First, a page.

Can I use speaker wire for a powered subwoofer?

Discussion in 'Archived Threads 2001-2004' started by Francis_Y, Dec 11, 2002.

  1. Francis_Y

    Francis_Y Auditioning

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    I searched through previous posts, but didn't get a complete answer to this question.

    I know that usually you need coax for line-level output to a subwoofer, but my new house came prewired with speaker wire going to the back of my family room, two pairs for each side (left and right surrounds). Since I don't biwire my speakers, I was wondering if I could use the extra pair of wire so that I don't have to put extra cables down to my powered Energy Take 5 subwoofer.

    In other words, is there a way to solder on RCA plugs onto a pair of plain speaker wire to carry line-level output, or does that not work at all? I cannot use speaker-level outputs to the subwoofer, because there aren't enough wires to carry the signal back to the front speakers and simultaneously wire the surrounds.

    Equipment involved: Denon AVR-1700, Energy Take 5 speakers and powered subwoofer, prewired family room, and one Monster Cable subwoofer cable now useless because its not long enough.
     
  2. Bill Kane

    Bill Kane Screenwriter

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    ...wont address your main question, but will observe:

    You were going to use a Monster subcable, presumably along the room baseboard, but came up short? Now, you are thinking of using extra rear surround spkr wire -- meaning your sub is toward the rear of the room?

    1. Consider placing the sub in the front corner, the usual default position, decor/WAF willing, if the existing sub cable run fits, and you can get the wall outlet and surge protection you want.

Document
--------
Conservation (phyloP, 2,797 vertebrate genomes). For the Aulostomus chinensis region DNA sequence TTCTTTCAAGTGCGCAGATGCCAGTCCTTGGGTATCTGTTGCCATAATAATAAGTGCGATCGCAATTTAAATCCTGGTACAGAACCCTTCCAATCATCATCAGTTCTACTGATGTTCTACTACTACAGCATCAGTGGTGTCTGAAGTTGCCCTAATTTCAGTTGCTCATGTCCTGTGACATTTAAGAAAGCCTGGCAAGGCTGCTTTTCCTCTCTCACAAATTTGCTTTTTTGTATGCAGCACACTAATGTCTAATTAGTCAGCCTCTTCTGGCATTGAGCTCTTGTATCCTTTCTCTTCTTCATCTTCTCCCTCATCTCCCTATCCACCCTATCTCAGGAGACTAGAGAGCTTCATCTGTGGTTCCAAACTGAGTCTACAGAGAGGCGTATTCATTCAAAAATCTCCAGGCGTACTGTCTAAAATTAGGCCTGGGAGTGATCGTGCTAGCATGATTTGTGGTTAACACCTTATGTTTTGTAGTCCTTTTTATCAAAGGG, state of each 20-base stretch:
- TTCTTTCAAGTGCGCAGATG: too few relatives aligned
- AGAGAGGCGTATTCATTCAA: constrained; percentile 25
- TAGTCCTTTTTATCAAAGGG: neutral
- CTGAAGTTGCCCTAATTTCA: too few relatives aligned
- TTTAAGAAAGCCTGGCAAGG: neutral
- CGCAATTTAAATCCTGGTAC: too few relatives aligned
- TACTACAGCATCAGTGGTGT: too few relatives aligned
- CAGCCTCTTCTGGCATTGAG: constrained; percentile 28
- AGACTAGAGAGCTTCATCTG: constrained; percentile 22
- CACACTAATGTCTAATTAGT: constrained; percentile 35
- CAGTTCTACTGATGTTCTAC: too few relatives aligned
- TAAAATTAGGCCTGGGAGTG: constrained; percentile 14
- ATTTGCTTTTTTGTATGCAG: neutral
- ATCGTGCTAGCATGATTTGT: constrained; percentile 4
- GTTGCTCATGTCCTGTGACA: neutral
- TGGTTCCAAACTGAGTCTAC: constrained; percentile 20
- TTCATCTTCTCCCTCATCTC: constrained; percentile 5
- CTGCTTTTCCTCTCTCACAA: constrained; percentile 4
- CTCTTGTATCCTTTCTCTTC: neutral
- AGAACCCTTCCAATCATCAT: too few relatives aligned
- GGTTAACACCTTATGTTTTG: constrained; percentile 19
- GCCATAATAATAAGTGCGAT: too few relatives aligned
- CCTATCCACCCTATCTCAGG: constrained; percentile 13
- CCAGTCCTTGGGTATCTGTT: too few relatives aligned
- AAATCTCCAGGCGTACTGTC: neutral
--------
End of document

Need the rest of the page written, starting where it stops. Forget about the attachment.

2. Since this is low-voltage line-level can you add more sub cable with and RCA barrel adapter?
     
  3. John Garcia

    John Garcia Executive Producer

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    I'm going to guess the two pairs in the rear are for 7.1, not bi-wiring.

    I would not solder an RCA to the speaker wire, but you might be able to get away with a speaker level to line level adapter on both ends. I don't think this would be the best idea, but it should work. Should be able to get this at Radio Shack.

    The other, and possibly more obvious solution, is what Bill said - put the sub in the front of the room near your gear, preferably in a corner.

    If you are OK with just running a long cable, this can be achieved with regular, inexpensive, coax (cable TV type) cable and RCA connectors designed for attachment to this type of cable (which should also both be available at Radio Shack).
     
  4. Bob McElfresh

    Bob McElfresh Producer

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    Hi Francis, Welcome to HTF! [​IMG]
    I'm afraid your plan is likely to fail.
    Your LFE output is called "line-level" or "un-amplified" signals. It's basically a 0-2 volt signal with no current. It needs a coaxial cable to shield the weak signals from noise & outside interference. Your speaker wire is almost too-thick for the signals to travel, and the lack of shielding means you are likely to pick up 60 hz noise from nearly any nearby power wire. This will swamp the LFE signal and simply make the sub give a loud, constant hummm.
    Most people prefer the 'sub-up-front' placement anyway. You get a lot of wall-reflections from the sub which help hide the location, but you CAN sometimes tell where the upper sub sounds are coming from.
    Hope this helps.
     
  5. Francis_Y

    Francis_Y Auditioning

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    Thanks all for responding!